Smokers who must step outside for that quick fix or whose states are considering public bans may not have to worry much longer -- if a new tobacco product hits the market.
Two top U.S. tobacco companies are testing a new "pouch" product that would cease the need for lighters and matches.
Philip Morris USA has introduced Taboka, which comes in small pouches that can be placed between the lip and the gums for five minutes to 30 minutes and then thrown out. Each tin carries 12 pouches of tobacco and costs about the same as a pack of cigarettes. The company is testing the product in Indianapolis retail stores.
Also, RJ Reynolds Tobacco Co. is testing Camel Snus -- named after a popular and decades-old smokeless tobacco product in Sweden -- in Austin, Texas, and Portland, Ore. It also costs the same as a pack of cigarettes.
Unlike chewing tobacco or similar products -- such as dip, snuff or chew -- Taboka and Camel Snus don't need to be chewed or spat out frequently. While they may be convenient, these products still carry their own health risks, albeit smaller than those associated with cigarettes, health experts say.
Smokeless tobacco is ground and pasteurized, and comes in loose and pouch form. Users usually place the product behind the upper lip.
Philip Morris and RJ Reynolds say they're developing the new pouches in response to smokers' demands.
Many smokers who use their products, they say, are looking for the most convenient ways they can enjoy nicotine, especially because of increasing smoking bans. A pouch that can be simply tossed out, the companies say, is what consumers want.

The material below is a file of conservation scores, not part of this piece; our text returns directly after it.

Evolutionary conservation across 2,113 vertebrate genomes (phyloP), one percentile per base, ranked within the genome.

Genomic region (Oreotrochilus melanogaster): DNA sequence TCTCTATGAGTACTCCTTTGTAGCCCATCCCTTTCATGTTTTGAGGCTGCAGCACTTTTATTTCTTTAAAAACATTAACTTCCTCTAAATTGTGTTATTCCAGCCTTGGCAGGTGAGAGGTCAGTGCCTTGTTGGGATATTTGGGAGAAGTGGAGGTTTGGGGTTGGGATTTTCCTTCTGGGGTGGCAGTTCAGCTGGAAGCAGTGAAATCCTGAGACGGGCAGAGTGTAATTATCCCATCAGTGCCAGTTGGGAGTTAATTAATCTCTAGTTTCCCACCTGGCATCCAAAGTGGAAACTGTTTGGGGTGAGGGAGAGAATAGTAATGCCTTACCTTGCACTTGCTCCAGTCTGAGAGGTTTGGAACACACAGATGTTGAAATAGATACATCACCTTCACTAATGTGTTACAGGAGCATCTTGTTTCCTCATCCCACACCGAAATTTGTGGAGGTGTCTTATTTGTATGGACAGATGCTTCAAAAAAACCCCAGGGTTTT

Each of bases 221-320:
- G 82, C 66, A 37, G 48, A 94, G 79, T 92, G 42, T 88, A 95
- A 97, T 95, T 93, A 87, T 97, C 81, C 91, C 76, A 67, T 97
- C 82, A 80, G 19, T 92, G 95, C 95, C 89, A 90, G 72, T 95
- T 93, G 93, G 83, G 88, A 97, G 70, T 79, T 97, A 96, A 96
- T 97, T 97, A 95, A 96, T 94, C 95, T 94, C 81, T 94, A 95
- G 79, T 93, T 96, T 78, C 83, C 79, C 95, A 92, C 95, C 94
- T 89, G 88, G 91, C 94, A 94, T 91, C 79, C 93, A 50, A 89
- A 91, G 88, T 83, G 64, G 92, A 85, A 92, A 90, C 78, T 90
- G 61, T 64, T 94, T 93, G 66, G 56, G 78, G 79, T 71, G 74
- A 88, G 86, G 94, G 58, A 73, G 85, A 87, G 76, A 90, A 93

Cigarettes and smokeless tobacco pouches have about the same nicotine content.
Jonathan Foulds, director of the Tobacco Dependence Program in New Jersey, said smoking a cigarette, though, was not the same as using a smokeless tobacco pouch. The way in which nicotine is delivered makes all the difference, he says.
"You can't beat a cigarette for nicotine delivery. It's much faster and in a more concentrated form," Foulds said. "Cigarettes are like a Ferrari, and the [smokeless] pouch is like a secondhand Ford."
Both companies are targeting current adult smokers for the new product and make clear statements about the health risks associated with smokeless tobacco.
Medical experts say that although there are certain risks associated with smokeless tobacco use, the smokeless option is far safer than smoking.
"This is the crux of misinformation. Mouth cancer risks are decidedly lower for smokeless tobacco than risks for smoking," said Brad Rodu, who has been an oral pathologist for 30 years and is now a professor of medicine at the University of Louisville Cancer Center in Kentucky. He runs a Web site in support of using smokeless tobacco as a way to help smokers stop smoking cigarettes.
Foulds agreed, adding that smokeless tobacco was about 90 percent less harmful than cigarettes.
Even so, he says that mouth cancer is still a possibility and depending on the specific amount of cancer-causing ingredients in different smokeless tobacco products, the risk could be higher. Plus, there is no real way to know what U.S. tobacco companies put in their smokeless tobacco products, Foulds said.